design refers to processing that includes appropriate measures to implement data protection principles. (Literature: A,
Chapter 8; GDPR Article 25)
Embedded data protect. Incorrect. Embedded data protection is the result of data protection by design.
Question: 49
A processor is instructed to report on customers who bought a product both last month and at least once in the three
months before that. Unfortunately, the processor makes a mistake and uses personal data collected by another
controller for a different purpose. The mistake is found before the report is created, and nobody has access to personal
date he or she should not have had access to.
How should the processor act on this situation and what should the controller do, if anything?
A . The processor must notify the controller and the controller must notify the Data Protection Authority of a data
B . The processor must notify the controller of a data breach. The controller must assess the possible risk to the data
C . The processor must notify the Data Protection Authority of a data breach. The controller must execute a PIA to
assess the risk to data subjects.
D . The processor must restart processing using the right data. There is no need for the controller to act.
Answer: B
Question: 50
While paying with a credit card, the card is skimmed (i.e. the data on the magnetic strip is stolen). The magnetic strip
contains the account number, expiration date, cardholders name and address, PIN number and more.
What kind of a data breach is this?
A . Material
B . Non-material
C . Verbal
Answer: B
Question: 51
A personal data breach has occurred, and the controller is writing a draft notification for the supervisory authority.
The following information is already in the notification:
The nature of the personal data breach and its possible consequences.
Information regarding the parties that can provide additional information about the data breach.
What other information must the controller provide?
A . Information of local and national authorities that were informed about the data breach.
B . Name and contact details of the data subjects whose data may have been breached
C . Suggested measures to mitigate the adverse consequences of the data breach.
D . The information needed to access the personal data that have been breached.
Answer: C
Information of local and national authorities that were informed about the data breach. Incorrect. The supervisory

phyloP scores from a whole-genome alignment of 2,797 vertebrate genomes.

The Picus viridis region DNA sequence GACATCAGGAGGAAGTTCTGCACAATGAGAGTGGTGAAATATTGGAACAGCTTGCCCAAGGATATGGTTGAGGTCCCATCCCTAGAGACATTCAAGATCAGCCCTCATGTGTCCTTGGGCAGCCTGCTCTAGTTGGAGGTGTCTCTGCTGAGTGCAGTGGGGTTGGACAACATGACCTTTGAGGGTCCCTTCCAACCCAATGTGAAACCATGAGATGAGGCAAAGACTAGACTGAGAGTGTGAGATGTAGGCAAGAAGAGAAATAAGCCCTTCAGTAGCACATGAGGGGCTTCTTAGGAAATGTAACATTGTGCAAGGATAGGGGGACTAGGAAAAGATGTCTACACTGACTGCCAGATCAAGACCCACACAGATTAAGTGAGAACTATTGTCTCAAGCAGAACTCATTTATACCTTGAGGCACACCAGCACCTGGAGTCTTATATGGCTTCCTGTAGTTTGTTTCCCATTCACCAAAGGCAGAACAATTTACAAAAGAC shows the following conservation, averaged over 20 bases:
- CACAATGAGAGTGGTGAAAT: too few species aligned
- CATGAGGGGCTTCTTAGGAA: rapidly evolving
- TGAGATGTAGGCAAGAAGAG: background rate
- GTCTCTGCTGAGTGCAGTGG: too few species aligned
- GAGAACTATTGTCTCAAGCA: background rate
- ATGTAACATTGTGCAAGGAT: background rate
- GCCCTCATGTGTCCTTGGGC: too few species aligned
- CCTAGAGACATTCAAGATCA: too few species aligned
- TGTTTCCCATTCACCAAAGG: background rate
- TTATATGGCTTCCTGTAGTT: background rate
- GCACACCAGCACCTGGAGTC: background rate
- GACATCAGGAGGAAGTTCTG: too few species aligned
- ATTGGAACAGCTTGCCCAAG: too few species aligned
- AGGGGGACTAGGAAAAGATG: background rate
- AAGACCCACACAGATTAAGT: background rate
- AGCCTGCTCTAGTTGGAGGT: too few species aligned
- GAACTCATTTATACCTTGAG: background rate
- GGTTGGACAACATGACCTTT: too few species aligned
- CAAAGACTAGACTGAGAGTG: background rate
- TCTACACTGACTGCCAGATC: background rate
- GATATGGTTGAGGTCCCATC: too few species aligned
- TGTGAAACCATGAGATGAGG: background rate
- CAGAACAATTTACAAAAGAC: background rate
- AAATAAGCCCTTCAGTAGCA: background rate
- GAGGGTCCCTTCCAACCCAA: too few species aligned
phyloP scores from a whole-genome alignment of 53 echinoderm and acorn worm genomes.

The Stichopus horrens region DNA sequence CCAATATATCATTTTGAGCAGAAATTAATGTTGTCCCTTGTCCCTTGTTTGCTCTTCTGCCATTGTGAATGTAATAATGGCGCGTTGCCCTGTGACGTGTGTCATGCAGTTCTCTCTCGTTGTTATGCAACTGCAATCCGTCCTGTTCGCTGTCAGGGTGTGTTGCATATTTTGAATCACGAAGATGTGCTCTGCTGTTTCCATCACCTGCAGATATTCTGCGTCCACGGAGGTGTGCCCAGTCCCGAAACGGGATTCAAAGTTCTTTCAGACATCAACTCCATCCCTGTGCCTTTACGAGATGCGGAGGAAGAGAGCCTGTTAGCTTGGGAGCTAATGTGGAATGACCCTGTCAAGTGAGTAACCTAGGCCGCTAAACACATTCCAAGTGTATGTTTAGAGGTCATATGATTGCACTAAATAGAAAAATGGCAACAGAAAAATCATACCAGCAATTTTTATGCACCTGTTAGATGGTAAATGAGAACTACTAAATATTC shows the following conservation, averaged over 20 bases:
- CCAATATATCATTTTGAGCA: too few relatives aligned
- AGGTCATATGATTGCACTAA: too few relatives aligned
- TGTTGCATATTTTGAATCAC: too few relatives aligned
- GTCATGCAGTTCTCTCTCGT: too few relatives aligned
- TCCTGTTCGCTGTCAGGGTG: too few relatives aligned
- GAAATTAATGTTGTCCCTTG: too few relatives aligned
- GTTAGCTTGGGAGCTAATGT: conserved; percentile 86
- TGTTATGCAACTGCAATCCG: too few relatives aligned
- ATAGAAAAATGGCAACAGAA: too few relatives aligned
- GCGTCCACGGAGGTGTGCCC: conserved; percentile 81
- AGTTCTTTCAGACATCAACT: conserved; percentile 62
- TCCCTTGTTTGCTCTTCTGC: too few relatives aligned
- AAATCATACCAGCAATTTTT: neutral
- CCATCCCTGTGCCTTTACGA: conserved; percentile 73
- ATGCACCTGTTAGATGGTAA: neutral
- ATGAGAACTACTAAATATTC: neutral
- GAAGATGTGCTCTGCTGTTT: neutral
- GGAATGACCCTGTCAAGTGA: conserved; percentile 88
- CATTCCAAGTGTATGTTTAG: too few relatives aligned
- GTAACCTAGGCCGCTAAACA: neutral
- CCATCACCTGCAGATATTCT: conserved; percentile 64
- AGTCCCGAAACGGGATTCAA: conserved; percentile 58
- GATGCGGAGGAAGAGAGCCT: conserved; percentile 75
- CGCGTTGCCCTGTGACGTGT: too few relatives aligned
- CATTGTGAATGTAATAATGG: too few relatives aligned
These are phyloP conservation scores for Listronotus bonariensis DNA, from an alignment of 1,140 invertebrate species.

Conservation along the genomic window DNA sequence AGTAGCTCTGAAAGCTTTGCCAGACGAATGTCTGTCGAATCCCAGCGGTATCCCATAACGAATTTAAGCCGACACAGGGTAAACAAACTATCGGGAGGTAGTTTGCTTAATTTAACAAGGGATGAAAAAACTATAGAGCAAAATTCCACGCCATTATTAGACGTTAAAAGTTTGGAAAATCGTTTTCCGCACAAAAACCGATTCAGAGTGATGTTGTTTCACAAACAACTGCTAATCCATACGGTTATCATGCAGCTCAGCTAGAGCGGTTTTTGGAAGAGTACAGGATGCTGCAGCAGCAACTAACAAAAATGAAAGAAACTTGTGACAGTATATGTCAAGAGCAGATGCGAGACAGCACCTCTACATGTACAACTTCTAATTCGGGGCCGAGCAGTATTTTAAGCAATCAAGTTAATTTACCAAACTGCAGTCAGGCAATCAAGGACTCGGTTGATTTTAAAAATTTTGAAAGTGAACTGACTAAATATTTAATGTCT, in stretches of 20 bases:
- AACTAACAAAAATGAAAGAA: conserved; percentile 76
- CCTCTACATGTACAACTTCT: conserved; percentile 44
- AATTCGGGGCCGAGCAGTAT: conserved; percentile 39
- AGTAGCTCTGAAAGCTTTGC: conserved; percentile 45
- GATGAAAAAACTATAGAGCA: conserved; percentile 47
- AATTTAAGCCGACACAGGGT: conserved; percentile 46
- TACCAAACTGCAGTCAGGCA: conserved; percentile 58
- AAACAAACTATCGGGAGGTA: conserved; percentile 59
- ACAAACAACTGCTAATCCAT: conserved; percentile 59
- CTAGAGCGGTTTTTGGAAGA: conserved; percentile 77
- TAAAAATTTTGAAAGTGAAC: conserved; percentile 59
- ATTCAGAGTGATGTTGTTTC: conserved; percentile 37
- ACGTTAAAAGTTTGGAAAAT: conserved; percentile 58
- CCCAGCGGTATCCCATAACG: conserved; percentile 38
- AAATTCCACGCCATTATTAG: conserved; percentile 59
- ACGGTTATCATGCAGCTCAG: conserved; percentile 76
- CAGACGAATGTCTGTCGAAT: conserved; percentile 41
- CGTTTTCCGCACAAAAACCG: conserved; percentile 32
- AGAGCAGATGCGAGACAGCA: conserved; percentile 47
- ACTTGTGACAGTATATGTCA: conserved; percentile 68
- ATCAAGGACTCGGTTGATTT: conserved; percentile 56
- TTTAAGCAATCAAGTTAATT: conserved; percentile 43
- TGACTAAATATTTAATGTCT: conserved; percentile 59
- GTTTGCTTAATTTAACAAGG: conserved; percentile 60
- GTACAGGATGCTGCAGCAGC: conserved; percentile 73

authority must be made aware of reports to supervisory authorities in other EEA countries. Reports to local authorities,
for instance the police, do not need to be reported.
Name and contact details of the data subjects whose data may have been breached. Incorrect. The supervisory authority
requires an estimate of the number of data subjects involved, not their personal data.
Suggested measures to mitigate the adverse consequences of the data breach. Correct. The controller should add
suggested measures to mitigate the adverse consequences of the data breach. (Literature: A, Chapter 7; GDPR Article
The information needed to access the personal data that have been breached. Incorrect. The supervisory authority needs
to know the type of personal data involved, but does not need access to the data themselves.
Question: 52
When does the GDPR require data subjects consent to a cookie?
A . Always, because a cookie is regarded as online identifier
B . Never, as the EU Cookie Law does not require explicit consent
C . Only if the cookie contains authentication information of the data subject
D . Only if the cookie contains shopping basket items
Answer: A
Question: 53
According to the GDPR, for which situations should a Data Protection Impact Assessment (DPIA) be conducted?
A . For all projects that include technologies or processes that require data protection
B . For all sets of similar processing operations with comparable risks
C . For any situation where technologies and processes will be subject to a risk assessment
D . For technologies and processes that are likely to result in a high risk to the rights of data subjects
Answer: A
Question: 54
A controller discovers that a data subject, who had given consent for the processing of his data, has passed away.
What this implies for data processing according to the General Data Protection Regulation (GDPR)?
A . With the death of the data owner, the controller can continue processing the data, as they are no longer under the
C . The data can only be processed by the controller respecting the consent provided by the holder.
D . The controller must delete the data of the holder, since with the death of the holder the consent is automatically
E . The controller can process the data of a deceased person as long as it anonymizes the data.
Answer: A
With the death of the data subject, the controller can process the data in any way he wishes, since personal data of
deceased persons is not within the scope of the GDPR.
Recital 27 says: This Regulation does not apply to the personal data of deceased persons. Member States may provide
for rules regarding the processing of personal data of deceased persons.
Question: 55
What is the role of the one assigned the responsibility to govern the purposes and means of processing personal data
within an organization, according to the GDPR?
A . Controller
B . Data Protection Officer
C . Data Subject
D . Processor
Answer: A
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Final exam solution

The Final exam will be Monday, December 12 from 3:30-5:30 pm.